Results from 2 initial phase 3 studies evaluating an investigational 15-valent pneumococcal conjugate vaccine (PCV15; V114, Merck) were recently released, assessing its immunogenicity, safety, and tolerability.

These are 2 of 16 trials in a clinical development program, with the goal of assessing PCV15 in populations at increased risk of pneumococcal disease.

The results of the first study, the PNEU-WAY study, demonstrated that PCV15 elicited an immune response to all the 15 serotypes included in the vaccine in adults 18 years or older who are living with HIV. Additionally, the results of the second study, PNEU-FLU, showed that PCV15 can be given concomitantly with the quadrivalent influenza vaccine in adults 50 years or older.

The authors of the study said in a statement that pneumococcal disease, which is an infection caused by bacteria called Streptococcus pneumoniae, is evolving.

There are aggressive strains called serotypes that can increase the risk of invasive pneumococcal illnesses, such as bacteremia (infection in the bloodstream), bacteremic pneumonia (pneumonia with bacteremia), and meningitis, as well as non-invasive pneumococcal illnesses, such as otitis media (middle ear infection), pneumonia, and sinusitis.

Although healthy individuals can be negatively affected by pneumococcal disease, those that are most at risk are adults older than 65 years, children younger than 2 years, and individuals with certain chronic health or immunosuppressive conditions.

PCV15 is an updated pneumococcal conjugate vaccine, as it includes serotypes 22F and 33F among the 15 serotypes conjugated to a CRM197 carrier protein. Both 22F and 33F are associated with invasive pneumococcal disease, and they are not contained in the pneumococcal conjugate vaccine licensed for use in adults.

To assess PCV15 in adults, the investigators in the PNEU-WAY study assessed data from 302 participants who were randomized to receive PCV15 or the already available 13-valent pneumococcal conjugate vaccine (PCV13), followed by the pneumococcal vaccine polyvalent (PNEUMOVAX 23, Merck).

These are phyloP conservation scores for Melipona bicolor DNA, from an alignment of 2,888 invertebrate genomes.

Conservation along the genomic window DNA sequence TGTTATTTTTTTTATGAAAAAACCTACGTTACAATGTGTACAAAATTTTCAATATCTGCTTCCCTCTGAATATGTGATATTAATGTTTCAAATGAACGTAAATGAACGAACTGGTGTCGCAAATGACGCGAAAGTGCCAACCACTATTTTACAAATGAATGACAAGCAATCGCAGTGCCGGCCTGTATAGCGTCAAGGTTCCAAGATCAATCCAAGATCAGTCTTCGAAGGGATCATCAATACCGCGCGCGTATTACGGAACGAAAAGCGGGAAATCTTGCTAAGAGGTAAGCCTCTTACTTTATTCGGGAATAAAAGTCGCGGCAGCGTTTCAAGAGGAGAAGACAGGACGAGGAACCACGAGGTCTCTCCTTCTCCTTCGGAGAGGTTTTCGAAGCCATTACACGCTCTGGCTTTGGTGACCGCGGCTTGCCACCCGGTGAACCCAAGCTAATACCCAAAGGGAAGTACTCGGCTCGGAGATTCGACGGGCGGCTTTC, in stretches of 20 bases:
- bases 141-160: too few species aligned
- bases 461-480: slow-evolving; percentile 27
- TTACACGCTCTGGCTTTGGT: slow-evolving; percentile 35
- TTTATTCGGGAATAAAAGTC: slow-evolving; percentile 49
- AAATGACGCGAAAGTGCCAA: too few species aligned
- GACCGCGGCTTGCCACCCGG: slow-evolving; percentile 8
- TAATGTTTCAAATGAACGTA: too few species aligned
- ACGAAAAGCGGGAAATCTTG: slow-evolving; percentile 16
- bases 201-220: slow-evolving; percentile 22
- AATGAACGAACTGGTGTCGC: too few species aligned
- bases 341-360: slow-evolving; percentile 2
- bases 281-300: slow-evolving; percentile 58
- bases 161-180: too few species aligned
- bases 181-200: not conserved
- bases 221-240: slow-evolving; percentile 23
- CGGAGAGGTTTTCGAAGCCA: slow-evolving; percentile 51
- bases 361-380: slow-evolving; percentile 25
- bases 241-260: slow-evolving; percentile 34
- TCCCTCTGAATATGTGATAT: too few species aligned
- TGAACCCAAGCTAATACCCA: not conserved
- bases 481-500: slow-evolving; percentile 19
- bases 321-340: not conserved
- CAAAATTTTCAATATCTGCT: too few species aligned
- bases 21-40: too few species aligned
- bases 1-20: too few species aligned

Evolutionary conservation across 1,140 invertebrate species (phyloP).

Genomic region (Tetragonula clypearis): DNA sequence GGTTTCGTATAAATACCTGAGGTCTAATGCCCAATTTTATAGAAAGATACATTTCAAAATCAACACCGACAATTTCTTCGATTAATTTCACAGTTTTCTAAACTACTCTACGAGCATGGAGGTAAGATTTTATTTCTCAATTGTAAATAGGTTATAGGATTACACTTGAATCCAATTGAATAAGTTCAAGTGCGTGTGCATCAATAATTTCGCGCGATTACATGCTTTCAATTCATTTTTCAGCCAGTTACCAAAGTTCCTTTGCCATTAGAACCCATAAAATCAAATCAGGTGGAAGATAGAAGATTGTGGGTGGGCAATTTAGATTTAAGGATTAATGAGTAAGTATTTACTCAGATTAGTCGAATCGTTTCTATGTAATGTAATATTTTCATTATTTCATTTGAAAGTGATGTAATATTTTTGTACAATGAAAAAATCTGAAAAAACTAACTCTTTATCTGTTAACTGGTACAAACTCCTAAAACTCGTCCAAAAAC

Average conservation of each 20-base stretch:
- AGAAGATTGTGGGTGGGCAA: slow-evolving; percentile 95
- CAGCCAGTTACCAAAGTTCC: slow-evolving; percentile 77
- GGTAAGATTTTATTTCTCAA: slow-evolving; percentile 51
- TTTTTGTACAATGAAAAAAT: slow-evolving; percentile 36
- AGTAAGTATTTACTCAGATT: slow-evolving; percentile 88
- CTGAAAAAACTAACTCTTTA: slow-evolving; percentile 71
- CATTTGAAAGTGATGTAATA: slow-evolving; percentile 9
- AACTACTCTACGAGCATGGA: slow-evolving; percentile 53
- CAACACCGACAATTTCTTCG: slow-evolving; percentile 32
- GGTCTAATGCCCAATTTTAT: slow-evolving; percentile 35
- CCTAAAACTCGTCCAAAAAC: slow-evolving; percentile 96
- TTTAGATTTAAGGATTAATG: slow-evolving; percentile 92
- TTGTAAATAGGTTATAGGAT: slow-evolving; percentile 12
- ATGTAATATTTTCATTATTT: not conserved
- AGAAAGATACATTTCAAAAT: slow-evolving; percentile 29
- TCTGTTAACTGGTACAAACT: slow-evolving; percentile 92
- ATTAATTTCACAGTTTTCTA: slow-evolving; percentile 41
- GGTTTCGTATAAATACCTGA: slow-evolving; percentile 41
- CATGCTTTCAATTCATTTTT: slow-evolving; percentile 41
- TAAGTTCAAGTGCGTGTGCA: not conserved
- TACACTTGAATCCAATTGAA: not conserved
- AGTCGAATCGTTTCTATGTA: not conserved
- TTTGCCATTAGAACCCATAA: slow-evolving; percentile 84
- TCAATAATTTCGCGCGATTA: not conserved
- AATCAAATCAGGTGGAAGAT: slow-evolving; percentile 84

The results showed that at 30 days post-vaccination, PCV15 was able to meet its primary immunogenicity objective as measured by serotype-specific opsonophagocytic activity (OPA) geometric mean titers (GMTs), and Immunoglobulin G (IgG) geometric mean concentrations (GMCs) for all 15 serotypes that the vaccine contained.

The analysis of the OPA GMTs and IgG GMCs for the 13 shared serotypes between PCV15 and PCV13 were found to be comparable, with the immune responses in the PCV15 group shown to be higher than that of the PCV13 group for the 2 serotypes unique to PCV15. Additionally, PCV15 and PCV13 were found to have a similar safety profile.

In the PNEU-FLU study assessing PCV15’s use when administered concomitantly or non-concomitantly with the quadrivalent influenza vaccine (QIV) in adults 50 years or older, participants were randomized into 2 groups. Those in the concomitant group received PCV15 and the QIV at the first visit, and during the second visit about 30 days later they received the placebo. Those in the non-concomitant group received the placebo and QIV on day 1 and the PCV15 at the second visit about 30 days later.
Basing the results of the trial on the serotype-specific OPA GMTs at 30 days post-vaccination with PCV15, the findings showed that PCV15 when administered concomitantly with QIV was noninferior compared with PCV15 administered non-concomitantly with QIV. Additionally, the investigators found QIV administered concomitantly with PCV15 was noninferior to QIV administered non-concomitantly with PCV15, based on the influenza strain-specific hemagglutination inhibition (HAI) GMTs at 30 days post-vaccination with QIV. Between the 2 vaccination groups, the safety profiles were also comparable.

“Certain populations are at greater risk for pneumococcal disease, reinforcing the importance of investigating new interventions focused on their specific needs,” Luwy Musey, MD, executive director in biologics, vaccine clinical research at Merck Research Laboratories in Whitehouse Station, New Jersey, said in a statement. “Results from these first 2 Phase 3 studies of V114 are encouraging, and we look forward to sharing additional data in the future from our ongoing clinical development program, including our pivotal studies assessing the immunogenicity of V114 and its potential to protect against the serotypes most likely to cause invasive disease.”

Merck announces that V114, its investigational 15-valent pneumococcal conjugate vaccine, met safety and immunogenicity objectives in initial phase 3 studies in adults [news release]. Kenilworth, NJ: Merck Incorporated; June 22, 2020. Accessed July 1, 2020.